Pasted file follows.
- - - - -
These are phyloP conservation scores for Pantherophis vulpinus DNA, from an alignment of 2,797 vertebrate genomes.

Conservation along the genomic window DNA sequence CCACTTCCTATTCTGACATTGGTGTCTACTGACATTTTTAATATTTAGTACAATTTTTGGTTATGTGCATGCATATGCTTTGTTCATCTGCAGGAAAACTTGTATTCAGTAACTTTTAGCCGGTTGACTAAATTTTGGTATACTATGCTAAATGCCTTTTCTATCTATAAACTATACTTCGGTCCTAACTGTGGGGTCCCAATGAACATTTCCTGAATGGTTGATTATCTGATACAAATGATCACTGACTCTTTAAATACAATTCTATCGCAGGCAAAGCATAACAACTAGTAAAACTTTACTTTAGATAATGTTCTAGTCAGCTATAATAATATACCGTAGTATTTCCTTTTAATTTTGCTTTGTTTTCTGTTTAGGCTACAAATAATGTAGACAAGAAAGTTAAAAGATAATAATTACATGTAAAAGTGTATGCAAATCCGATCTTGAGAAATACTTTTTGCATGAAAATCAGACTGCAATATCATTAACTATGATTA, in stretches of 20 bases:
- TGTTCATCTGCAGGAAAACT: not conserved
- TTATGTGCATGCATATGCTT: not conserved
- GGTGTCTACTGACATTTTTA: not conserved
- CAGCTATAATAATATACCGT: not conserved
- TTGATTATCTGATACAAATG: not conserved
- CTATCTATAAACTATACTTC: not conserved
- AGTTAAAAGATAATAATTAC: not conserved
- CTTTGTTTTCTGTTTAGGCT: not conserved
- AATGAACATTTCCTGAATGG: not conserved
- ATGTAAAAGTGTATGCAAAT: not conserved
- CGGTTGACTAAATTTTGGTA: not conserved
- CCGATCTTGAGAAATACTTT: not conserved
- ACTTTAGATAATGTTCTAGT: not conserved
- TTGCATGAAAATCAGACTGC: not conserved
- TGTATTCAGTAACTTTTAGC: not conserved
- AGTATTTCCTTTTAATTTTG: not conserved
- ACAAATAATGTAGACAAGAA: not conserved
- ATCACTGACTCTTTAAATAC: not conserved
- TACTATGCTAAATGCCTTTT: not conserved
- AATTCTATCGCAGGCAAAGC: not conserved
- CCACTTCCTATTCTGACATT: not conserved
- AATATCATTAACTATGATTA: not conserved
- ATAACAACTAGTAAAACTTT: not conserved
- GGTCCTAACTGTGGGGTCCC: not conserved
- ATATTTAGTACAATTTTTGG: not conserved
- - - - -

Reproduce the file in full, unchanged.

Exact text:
These are phyloP conservation scores for Pantherophis vulpinus DNA, from an alignment of 2,797 vertebrate genomes.

Conservation along the genomic window DNA sequence CCACTTCCTATTCTGACATTGGTGTCTACTGACATTTTTAATATTTAGTACAATTTTTGGTTATGTGCATGCATATGCTTTGTTCATCTGCAGGAAAACTTGTATTCAGTAACTTTTAGCCGGTTGACTAAATTTTGGTATACTATGCTAAATGCCTTTTCTATCTATAAACTATACTTCGGTCCTAACTGTGGGGTCCCAATGAACATTTCCTGAATGGTTGATTATCTGATACAAATGATCACTGACTCTTTAAATACAATTCTATCGCAGGCAAAGCATAACAACTAGTAAAACTTTACTTTAGATAATGTTCTAGTCAGCTATAATAATATACCGTAGTATTTCCTTTTAATTTTGCTTTGTTTTCTGTTTAGGCTACAAATAATGTAGACAAGAAAGTTAAAAGATAATAATTACATGTAAAAGTGTATGCAAATCCGATCTTGAGAAATACTTTTTGCATGAAAATCAGACTGCAATATCATTAACTATGATTA, in stretches of 20 bases:
- TGTTCATCTGCAGGAAAACT: not conserved
- TTATGTGCATGCATATGCTT: not conserved
- GGTGTCTACTGACATTTTTA: not conserved
- CAGCTATAATAATATACCGT: not conserved
- TTGATTATCTGATACAAATG: not conserved
- CTATCTATAAACTATACTTC: not conserved
- AGTTAAAAGATAATAATTAC: not conserved
- CTTTGTTTTCTGTTTAGGCT: not conserved
- AATGAACATTTCCTGAATGG: not conserved
- ATGTAAAAGTGTATGCAAAT: not conserved
- CGGTTGACTAAATTTTGGTA: not conserved
- CCGATCTTGAGAAATACTTT: not conserved
- ACTTTAGATAATGTTCTAGT: not conserved
- TTGCATGAAAATCAGACTGC: not conserved
- TGTATTCAGTAACTTTTAGC: not conserved
- AGTATTTCCTTTTAATTTTG: not conserved
- ACAAATAATGTAGACAAGAA: not conserved
- ATCACTGACTCTTTAAATAC: not conserved
- TACTATGCTAAATGCCTTTT: not conserved
- AATTCTATCGCAGGCAAAGC: not conserved
- CCACTTCCTATTCTGACATT: not conserved
- AATATCATTAACTATGATTA: not conserved
- ATAACAACTAGTAAAACTTT: not conserved
- GGTCCTAACTGTGGGGTCCC: not conserved
- ATATTTAGTACAATTTTTGG: not conserved